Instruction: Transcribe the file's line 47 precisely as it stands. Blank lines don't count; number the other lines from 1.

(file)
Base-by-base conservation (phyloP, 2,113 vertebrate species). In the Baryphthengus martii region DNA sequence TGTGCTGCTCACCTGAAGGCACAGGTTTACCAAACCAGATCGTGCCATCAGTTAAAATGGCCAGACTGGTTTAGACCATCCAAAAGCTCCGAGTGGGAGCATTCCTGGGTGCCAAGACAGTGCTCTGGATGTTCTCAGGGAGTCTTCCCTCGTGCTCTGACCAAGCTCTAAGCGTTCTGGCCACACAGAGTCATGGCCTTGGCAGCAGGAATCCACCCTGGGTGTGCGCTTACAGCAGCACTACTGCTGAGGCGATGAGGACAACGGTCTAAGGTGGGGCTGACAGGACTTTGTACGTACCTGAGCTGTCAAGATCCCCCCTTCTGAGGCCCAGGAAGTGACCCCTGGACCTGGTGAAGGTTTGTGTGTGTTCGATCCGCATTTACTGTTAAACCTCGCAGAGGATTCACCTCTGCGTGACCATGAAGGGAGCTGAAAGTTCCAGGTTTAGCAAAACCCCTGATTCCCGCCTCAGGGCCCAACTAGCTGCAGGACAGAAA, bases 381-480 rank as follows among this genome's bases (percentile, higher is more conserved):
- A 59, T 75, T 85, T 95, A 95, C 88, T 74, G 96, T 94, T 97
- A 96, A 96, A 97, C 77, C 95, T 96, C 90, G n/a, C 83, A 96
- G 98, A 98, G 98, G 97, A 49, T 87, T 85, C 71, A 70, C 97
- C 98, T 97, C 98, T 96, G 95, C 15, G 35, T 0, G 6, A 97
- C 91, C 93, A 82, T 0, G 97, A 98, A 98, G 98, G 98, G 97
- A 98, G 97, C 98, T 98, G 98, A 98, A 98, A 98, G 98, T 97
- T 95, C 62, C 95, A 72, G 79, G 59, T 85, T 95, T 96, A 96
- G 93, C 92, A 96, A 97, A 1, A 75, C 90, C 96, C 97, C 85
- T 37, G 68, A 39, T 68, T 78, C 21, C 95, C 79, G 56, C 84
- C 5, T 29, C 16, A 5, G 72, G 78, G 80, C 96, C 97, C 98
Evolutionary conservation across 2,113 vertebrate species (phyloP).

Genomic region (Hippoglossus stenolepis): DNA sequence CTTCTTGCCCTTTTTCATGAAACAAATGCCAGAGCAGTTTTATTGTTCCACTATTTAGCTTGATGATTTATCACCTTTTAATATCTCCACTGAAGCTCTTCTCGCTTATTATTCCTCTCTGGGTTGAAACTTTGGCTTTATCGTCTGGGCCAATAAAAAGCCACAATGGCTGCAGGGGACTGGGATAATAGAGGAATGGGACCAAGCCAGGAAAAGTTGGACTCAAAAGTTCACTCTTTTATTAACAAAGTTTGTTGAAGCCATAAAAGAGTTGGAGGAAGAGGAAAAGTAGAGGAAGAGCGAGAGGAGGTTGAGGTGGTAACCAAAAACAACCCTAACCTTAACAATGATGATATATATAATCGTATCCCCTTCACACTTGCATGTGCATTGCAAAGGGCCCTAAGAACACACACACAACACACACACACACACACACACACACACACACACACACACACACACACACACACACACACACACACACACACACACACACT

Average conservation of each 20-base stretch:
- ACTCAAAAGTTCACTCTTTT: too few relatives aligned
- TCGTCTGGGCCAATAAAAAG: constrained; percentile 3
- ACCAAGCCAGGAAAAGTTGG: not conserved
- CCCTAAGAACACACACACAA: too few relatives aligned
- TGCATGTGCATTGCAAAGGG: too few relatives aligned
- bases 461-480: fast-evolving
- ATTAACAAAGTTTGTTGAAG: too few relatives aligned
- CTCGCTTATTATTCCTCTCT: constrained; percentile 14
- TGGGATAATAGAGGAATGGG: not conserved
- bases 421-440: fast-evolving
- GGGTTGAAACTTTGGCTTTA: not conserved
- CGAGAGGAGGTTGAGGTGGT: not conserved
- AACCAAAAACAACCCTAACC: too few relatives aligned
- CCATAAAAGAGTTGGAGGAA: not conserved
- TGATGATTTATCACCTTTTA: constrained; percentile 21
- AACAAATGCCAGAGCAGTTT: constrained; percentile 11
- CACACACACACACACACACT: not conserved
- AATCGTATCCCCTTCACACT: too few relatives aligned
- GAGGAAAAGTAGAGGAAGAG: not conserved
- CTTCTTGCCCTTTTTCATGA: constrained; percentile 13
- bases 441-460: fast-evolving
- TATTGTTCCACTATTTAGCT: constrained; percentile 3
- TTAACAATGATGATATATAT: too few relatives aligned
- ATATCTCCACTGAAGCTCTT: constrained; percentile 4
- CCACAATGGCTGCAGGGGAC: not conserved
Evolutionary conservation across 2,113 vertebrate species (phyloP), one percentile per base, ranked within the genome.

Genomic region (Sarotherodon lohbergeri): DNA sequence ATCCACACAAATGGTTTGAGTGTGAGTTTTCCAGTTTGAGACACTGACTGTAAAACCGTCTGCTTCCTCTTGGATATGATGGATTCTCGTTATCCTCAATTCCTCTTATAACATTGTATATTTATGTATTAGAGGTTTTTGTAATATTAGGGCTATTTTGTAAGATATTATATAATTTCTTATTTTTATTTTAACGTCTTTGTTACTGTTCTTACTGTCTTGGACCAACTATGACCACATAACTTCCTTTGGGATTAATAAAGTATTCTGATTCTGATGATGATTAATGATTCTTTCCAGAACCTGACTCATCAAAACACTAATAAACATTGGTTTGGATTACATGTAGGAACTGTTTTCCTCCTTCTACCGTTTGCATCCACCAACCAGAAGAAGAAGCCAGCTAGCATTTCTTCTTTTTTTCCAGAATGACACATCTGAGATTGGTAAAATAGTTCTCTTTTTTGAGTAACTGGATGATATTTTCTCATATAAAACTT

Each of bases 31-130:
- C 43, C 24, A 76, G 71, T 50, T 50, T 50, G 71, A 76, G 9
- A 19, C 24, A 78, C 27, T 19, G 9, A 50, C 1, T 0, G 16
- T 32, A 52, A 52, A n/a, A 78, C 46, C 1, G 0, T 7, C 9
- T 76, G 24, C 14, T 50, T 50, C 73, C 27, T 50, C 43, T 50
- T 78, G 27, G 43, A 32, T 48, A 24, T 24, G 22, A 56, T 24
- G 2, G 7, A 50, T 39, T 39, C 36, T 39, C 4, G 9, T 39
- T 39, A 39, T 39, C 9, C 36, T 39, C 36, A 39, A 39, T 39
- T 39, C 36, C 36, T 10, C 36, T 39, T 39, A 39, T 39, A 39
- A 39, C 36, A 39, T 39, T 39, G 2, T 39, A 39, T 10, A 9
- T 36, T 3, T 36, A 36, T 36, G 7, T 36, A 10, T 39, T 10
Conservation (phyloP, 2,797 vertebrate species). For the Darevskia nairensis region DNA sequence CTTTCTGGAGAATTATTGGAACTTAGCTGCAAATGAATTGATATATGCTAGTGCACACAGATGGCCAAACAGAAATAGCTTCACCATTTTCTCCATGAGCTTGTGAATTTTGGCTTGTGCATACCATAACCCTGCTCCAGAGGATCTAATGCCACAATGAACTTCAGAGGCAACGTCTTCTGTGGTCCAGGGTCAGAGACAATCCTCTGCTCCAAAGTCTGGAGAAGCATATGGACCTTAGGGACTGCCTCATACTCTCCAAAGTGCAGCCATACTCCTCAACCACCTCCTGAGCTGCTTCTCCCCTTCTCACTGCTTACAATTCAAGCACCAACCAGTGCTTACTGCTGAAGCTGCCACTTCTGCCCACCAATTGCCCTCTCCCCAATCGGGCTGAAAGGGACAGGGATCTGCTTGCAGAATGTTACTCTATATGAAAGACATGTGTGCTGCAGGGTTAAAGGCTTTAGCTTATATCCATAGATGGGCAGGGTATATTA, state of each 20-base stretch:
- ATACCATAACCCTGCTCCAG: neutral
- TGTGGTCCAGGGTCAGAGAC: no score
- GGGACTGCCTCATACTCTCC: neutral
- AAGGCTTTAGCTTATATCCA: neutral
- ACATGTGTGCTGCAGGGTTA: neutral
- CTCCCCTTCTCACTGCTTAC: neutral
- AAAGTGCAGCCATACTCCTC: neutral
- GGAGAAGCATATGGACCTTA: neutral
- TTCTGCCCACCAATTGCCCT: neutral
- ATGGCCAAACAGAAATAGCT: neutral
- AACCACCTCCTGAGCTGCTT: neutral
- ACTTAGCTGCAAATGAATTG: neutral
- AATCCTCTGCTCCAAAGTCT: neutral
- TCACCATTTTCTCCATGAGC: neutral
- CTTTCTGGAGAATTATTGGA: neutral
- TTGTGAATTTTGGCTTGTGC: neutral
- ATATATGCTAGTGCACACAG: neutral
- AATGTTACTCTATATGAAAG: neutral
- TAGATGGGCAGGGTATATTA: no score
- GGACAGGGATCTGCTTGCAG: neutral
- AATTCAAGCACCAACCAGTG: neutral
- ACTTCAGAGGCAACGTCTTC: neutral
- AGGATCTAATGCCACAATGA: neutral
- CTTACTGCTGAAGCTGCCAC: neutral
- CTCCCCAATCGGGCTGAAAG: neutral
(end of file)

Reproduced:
- T 78, G 27, G 43, A 32, T 48, A 24, T 24, G 22, A 56, T 24